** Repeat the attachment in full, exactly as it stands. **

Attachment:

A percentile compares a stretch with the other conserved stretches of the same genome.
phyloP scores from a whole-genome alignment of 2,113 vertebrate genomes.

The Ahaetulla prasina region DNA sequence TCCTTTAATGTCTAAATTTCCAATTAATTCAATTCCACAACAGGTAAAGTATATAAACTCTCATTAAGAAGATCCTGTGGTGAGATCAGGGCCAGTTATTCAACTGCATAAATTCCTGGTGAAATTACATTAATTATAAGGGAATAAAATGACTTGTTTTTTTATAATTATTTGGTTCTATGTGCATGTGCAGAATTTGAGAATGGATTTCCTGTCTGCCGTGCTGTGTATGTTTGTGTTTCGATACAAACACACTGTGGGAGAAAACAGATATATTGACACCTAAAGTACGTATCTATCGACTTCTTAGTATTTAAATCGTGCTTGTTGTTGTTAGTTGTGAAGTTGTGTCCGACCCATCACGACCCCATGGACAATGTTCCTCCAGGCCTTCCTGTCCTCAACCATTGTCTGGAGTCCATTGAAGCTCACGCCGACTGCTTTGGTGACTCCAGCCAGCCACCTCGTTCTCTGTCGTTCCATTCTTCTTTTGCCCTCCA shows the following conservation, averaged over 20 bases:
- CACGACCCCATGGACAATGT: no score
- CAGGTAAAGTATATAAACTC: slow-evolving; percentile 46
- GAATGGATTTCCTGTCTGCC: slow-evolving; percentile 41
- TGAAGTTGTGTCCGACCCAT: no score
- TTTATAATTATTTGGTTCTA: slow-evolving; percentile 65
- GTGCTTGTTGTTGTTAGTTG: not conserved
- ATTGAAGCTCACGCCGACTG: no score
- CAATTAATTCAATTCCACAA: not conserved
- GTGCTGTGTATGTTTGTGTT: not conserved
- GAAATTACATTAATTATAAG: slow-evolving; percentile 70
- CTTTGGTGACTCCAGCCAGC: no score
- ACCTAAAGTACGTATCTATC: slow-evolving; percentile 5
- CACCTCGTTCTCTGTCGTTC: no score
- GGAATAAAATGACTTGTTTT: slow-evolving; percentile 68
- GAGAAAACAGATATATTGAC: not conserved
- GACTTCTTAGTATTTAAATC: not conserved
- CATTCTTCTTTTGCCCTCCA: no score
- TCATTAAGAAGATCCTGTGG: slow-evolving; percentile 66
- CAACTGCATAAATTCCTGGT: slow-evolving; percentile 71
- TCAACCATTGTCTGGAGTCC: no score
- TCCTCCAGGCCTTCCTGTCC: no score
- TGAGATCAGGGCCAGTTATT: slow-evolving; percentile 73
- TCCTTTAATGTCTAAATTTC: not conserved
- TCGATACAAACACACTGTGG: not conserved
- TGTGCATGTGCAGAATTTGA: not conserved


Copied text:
A percentile compares a stretch with the other conserved stretches of the same genome.
phyloP scores from a whole-genome alignment of 2,113 vertebrate genomes.

The Ahaetulla prasina region DNA sequence TCCTTTAATGTCTAAATTTCCAATTAATTCAATTCCACAACAGGTAAAGTATATAAACTCTCATTAAGAAGATCCTGTGGTGAGATCAGGGCCAGTTATTCAACTGCATAAATTCCTGGTGAAATTACATTAATTATAAGGGAATAAAATGACTTGTTTTTTTATAATTATTTGGTTCTATGTGCATGTGCAGAATTTGAGAATGGATTTCCTGTCTGCCGTGCTGTGTATGTTTGTGTTTCGATACAAACACACTGTGGGAGAAAACAGATATATTGACACCTAAAGTACGTATCTATCGACTTCTTAGTATTTAAATCGTGCTTGTTGTTGTTAGTTGTGAAGTTGTGTCCGACCCATCACGACCCCATGGACAATGTTCCTCCAGGCCTTCCTGTCCTCAACCATTGTCTGGAGTCCATTGAAGCTCACGCCGACTGCTTTGGTGACTCCAGCCAGCCACCTCGTTCTCTGTCGTTCCATTCTTCTTTTGCCCTCCA shows the following conservation, averaged over 20 bases:
- CACGACCCCATGGACAATGT: no score
- CAGGTAAAGTATATAAACTC: slow-evolving; percentile 46
- GAATGGATTTCCTGTCTGCC: slow-evolving; percentile 41
- TGAAGTTGTGTCCGACCCAT: no score
- TTTATAATTATTTGGTTCTA: slow-evolving; percentile 65
- GTGCTTGTTGTTGTTAGTTG: not conserved
- ATTGAAGCTCACGCCGACTG: no score
- CAATTAATTCAATTCCACAA: not conserved
- GTGCTGTGTATGTTTGTGTT: not conserved
- GAAATTACATTAATTATAAG: slow-evolving; percentile 70
- CTTTGGTGACTCCAGCCAGC: no score
- ACCTAAAGTACGTATCTATC: slow-evolving; percentile 5
- CACCTCGTTCTCTGTCGTTC: no score
- GGAATAAAATGACTTGTTTT: slow-evolving; percentile 68
- GAGAAAACAGATATATTGAC: not conserved
- GACTTCTTAGTATTTAAATC: not conserved
- CATTCTTCTTTTGCCCTCCA: no score
- TCATTAAGAAGATCCTGTGG: slow-evolving; percentile 66
- CAACTGCATAAATTCCTGGT: slow-evolving; percentile 71
- TCAACCATTGTCTGGAGTCC: no score
- TCCTCCAGGCCTTCCTGTCC: no score
- TGAGATCAGGGCCAGTTATT: slow-evolving; percentile 73
- TCCTTTAATGTCTAAATTTC: not conserved
- TCGATACAAACACACTGTGG: not conserved
- TGTGCATGTGCAGAATTTGA: not conserved